Seadrill Ltd (SDRL) owns and manages one of the largest fleets of offshore drilling rigs in the world. The company has grown its fleet tremendously in the last few years, growing from five rigs in 2005 to 62 rigs today. The company is showing no signs of stopping its growth anytime soon, though. This is clearly illustrated by two rig construction contracts that SeaDrill has entered into over the past few weeks.
On April 12, 2012, Seadrill announced that it exercised an option to build a new tender rig at the COSCO Nantong Shipyard in China. This rig will be christened the T18 and is scheduled for delivery in the fourth quarter of 2013. SeaDrill expects to pay about $135 million in total costs for the construction of this rig.
I have discussed Seadrill's potential to profit from the niche tender market in previous articles. This newbuild order reinforces that conviction. The company's management clearly sees the market for tender rigs as a growth center for the company. According to Alf Thorkildsen, CEO of SeaDrill Management AS:
"The tender rig business continues to deliver excellent operational results. Based on the further strengthening of the offshore drilling market we continue to see compelling investment opportunities that will provide solid earnings growth for SeaDrill."
Seadrill provided a brief profitability analysis of tender rigs at the Howard Weil 40th Energy Conference on March 28, 2012. The presentation that Mr. Thorkildsen gave at this event is available on the company's web site. Here is the profitability analysis that was provided:
According to this chart, tender rigs have the shortest payback period of any of the three types of rigs that Seadrill owns or operates. Unfortunately, the company did not differentiate between the two types of tender rigs: Tender barges and semi-tenders. This is unfortunate because the economics of the two types of tender rigs are most certainly not the same. The new rig that Seadrill ordered is a tender barge and not the more profitable semi-tender type. The provided chart assumes a dayrate of $170,000 for tender rigs. While that number is certainly accurate for semi-tender rigs (if even slightly low), it is too high for tender barges.
Seadrill stated earlier in the same presentation that the current spot rate for tender barges is approximately $120,000 per day. If we assume the same $60,000 per day in operating expenses that Seadrill provides then we are left with roughly $60,000 per day in pre-tax profit. Subtract 4% from that for taxes and we have about $57,600 in cash flow per day from the tender barge. That works out to approximately $105 million over five years. The investment required for a tender barge is also lower than the chart shows. A tender barge requires an investment of about $135 million. The payback period would thus work out to about 6.5 years. This is worse than both UDW rigs and semi-tenders but better than jack-ups.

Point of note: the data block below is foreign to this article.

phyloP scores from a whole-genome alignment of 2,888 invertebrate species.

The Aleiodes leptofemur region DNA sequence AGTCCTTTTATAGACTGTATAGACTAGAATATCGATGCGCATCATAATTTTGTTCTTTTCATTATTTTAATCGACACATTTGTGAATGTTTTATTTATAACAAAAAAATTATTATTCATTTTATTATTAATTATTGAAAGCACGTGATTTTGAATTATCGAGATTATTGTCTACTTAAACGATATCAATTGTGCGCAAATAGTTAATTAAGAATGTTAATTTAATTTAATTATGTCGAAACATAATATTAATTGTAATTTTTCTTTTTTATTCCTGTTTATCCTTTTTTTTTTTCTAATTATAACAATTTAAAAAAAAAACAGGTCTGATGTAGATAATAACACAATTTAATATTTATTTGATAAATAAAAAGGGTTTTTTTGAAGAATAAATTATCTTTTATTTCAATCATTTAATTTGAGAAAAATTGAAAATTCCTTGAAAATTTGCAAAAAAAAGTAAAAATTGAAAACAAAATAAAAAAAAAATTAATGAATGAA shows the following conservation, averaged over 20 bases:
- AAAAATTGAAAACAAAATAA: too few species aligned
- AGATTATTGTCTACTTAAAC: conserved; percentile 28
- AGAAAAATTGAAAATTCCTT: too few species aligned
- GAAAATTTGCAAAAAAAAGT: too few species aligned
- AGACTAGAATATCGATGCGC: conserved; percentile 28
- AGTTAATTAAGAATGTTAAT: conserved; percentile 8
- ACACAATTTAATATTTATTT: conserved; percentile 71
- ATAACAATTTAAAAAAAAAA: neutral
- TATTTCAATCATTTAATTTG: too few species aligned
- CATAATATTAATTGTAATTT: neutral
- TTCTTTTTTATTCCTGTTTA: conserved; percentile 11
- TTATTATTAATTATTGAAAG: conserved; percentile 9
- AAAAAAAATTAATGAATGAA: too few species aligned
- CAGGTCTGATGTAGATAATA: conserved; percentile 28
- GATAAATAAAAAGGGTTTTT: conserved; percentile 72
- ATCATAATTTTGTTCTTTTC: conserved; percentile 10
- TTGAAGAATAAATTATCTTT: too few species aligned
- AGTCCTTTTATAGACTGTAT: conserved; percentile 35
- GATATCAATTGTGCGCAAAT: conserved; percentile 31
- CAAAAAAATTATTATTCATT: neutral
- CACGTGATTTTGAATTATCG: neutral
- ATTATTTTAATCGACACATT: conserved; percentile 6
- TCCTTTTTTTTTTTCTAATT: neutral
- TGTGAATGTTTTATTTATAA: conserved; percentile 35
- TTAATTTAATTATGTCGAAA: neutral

Seadrill also did not specify how it will be paying for this rig. This purchase may increase the company's outstanding debt (although likely not immediately). While $135 million is not a significant increase, it is still something to be aware of. If the company is indeed paying for this new rig with debt then that would also increase its interest expense, all else being equal. Given the low interest rates in the world today, it is unlikely that this increase in interest expense would even be noticed on the bottom line. The company is unlikely to have any difficulty contracting out the rig upon its delivery and so the revenues earned from it will cover any interest expense if this purchase is financed with debt. For this reason, I am not particularly worried as overall this newbuild will have positive effects on Seadrill 's bottom line. I would simply like to have a little more information about the financing of the purchase.
The purchase of the second of the two rigs was announced on April 3, 2012. On that date, Seadrill's majority owned subsidiary North Atlantic Drilling (OTC:NATDF) stated that it has entered into a turnkey construction contract with Jurong Shipyard in Singapore for the construction of a harsh environment semi-submersible drilling rig. This is in direct response to the increasing level of drilling and planned drilling activity in the North Atlantic and Arctic regions.
This rig has the potential to be much more profitable than the previous one according to the chart and analysis above. Seadrill shows that these rigs are currently being contracted out at an approximate dayrate of $550,000 which gives the rig a payback period of five years. There is some evidence that an estimated dayrate of $550,000 may be too conservative. Seadrill itself shows earlier in their presentation that the company has managed to get higher dayrates for the same type of rig as this newbuild.
If this rig is ultimately contracted out for more than $550,000 then that will shorten the payback period and increase the cash flow to the company. It is important to keep in mind that the direct benefits of this will go to North Atlantic Drilling - and not to Seadrill itself. Of course, since Seadrill owns 75% of North Atlantic Drilling, what is good for NADL is good for Seadrill .
This new rig is expected to be ready by the first quarter of 2015 at the latest. That results in some uncertainty over the dayrate and operating expenses that we will see with this rig. Most indications are that dayrates will remain elevated for a substantial period of time. This causes me to be optimistic about the potential that this new rig offers to North Atlantic Drilling and, by extension, Seadrill.